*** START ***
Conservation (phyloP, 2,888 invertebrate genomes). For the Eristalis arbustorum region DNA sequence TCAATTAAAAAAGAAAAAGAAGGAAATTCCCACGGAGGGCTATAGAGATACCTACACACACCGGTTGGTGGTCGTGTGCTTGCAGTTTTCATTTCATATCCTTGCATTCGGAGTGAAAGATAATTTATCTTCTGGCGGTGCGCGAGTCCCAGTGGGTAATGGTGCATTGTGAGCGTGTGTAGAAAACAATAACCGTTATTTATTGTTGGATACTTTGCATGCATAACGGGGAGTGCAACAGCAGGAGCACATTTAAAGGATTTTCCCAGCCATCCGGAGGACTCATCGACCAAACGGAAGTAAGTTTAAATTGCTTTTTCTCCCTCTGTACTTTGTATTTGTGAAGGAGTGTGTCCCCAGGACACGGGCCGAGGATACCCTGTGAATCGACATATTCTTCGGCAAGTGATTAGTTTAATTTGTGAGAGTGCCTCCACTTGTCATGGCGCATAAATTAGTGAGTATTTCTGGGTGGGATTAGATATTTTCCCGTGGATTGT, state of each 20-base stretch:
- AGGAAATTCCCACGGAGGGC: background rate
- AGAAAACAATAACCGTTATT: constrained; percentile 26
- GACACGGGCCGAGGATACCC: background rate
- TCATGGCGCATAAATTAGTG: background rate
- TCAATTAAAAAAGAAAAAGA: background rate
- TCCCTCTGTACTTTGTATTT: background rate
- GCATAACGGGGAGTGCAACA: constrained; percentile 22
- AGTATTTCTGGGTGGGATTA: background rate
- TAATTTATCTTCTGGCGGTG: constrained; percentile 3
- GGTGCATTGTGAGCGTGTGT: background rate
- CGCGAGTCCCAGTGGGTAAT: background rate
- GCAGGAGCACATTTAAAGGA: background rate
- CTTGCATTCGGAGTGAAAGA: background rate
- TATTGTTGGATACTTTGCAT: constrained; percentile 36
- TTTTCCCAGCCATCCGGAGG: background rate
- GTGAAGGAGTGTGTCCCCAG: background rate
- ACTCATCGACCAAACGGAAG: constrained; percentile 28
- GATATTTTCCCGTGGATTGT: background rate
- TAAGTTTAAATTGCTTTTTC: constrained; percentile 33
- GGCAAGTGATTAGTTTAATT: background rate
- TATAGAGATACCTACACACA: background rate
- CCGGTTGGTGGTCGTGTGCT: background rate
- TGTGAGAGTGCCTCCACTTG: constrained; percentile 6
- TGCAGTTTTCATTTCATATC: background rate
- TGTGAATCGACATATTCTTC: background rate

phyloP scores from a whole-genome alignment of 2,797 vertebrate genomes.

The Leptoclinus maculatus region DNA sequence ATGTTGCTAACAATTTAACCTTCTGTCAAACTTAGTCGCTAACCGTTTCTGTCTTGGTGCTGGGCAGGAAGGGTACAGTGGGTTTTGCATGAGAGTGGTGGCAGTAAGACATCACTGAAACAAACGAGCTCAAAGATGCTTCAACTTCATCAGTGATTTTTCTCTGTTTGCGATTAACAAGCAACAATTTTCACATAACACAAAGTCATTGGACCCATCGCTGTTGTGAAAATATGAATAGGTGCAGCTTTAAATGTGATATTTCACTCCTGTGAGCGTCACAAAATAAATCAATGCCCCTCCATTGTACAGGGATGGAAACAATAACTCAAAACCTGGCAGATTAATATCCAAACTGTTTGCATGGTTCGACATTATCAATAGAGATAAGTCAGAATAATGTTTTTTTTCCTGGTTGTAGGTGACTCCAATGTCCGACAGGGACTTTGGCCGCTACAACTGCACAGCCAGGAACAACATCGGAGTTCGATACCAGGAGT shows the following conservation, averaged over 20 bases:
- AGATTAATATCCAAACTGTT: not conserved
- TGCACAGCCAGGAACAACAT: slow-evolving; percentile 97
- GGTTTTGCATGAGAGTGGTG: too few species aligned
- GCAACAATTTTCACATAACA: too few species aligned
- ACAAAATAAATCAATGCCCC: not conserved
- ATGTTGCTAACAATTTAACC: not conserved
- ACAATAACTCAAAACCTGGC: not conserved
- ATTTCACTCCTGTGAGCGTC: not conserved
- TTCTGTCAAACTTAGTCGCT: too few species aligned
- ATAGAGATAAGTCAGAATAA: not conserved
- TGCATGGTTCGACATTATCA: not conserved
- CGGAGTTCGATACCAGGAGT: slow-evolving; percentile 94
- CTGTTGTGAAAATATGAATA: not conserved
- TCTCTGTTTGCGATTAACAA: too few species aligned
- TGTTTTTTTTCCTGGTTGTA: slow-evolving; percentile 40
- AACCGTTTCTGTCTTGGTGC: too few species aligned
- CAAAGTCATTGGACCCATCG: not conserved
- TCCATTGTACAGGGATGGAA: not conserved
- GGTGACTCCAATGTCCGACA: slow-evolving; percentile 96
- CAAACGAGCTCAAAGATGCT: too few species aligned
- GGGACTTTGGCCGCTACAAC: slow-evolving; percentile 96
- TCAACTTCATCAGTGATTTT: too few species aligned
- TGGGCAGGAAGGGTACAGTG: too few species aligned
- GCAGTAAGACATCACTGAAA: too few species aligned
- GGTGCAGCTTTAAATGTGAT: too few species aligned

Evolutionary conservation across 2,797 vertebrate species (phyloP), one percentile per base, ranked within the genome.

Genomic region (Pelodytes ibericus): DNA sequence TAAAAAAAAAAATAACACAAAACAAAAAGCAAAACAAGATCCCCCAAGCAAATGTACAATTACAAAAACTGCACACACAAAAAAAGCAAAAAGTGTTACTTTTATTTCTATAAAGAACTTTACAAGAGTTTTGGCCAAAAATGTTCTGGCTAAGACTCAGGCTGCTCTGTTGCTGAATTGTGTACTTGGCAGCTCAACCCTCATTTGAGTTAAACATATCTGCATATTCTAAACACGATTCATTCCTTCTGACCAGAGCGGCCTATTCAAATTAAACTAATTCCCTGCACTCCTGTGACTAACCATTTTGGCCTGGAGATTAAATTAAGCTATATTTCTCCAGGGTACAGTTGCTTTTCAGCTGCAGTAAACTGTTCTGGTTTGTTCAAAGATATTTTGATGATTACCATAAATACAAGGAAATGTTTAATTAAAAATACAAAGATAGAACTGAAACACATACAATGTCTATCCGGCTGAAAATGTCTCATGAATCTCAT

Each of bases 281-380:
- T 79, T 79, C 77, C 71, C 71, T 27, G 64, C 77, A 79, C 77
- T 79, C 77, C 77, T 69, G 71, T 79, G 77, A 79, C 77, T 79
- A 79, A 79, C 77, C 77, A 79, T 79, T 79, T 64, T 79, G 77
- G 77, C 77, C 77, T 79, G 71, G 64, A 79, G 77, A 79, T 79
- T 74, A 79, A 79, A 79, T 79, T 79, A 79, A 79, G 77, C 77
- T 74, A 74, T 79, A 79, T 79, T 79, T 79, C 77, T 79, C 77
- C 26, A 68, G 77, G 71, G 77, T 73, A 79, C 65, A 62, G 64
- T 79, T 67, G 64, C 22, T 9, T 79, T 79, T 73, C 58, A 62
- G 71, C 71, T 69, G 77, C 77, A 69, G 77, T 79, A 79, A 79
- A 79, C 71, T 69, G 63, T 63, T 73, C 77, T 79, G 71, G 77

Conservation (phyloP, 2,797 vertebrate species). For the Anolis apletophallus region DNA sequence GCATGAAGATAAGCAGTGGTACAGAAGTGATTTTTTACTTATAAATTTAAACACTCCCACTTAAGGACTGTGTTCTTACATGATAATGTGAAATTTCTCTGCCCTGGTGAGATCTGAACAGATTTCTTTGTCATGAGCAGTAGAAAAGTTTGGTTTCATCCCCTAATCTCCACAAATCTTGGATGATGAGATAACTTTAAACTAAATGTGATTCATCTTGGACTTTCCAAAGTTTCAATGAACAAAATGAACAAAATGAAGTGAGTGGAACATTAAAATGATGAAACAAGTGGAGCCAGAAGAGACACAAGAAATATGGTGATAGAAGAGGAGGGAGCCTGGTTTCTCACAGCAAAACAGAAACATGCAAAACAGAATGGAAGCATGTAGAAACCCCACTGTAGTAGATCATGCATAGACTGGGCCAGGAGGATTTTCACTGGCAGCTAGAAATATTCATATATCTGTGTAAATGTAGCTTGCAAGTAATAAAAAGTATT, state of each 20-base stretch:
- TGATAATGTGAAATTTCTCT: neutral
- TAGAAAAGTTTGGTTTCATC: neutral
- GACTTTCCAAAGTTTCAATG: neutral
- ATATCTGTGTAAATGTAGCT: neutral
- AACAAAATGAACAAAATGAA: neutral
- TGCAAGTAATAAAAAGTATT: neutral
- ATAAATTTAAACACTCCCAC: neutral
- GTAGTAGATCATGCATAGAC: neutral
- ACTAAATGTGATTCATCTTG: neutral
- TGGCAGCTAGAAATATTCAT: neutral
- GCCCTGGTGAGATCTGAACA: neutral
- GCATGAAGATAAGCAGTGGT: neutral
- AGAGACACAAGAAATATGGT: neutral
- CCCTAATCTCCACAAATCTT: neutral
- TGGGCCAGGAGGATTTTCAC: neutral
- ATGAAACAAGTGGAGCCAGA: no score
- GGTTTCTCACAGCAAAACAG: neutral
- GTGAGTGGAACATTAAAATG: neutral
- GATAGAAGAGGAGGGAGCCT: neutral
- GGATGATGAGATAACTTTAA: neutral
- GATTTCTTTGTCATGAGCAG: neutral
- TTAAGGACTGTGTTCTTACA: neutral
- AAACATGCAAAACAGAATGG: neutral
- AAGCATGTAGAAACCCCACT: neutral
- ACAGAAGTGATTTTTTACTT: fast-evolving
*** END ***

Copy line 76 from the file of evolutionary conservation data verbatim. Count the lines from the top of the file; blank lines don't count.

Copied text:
- ACTAAATGTGATTCATCTTG: neutral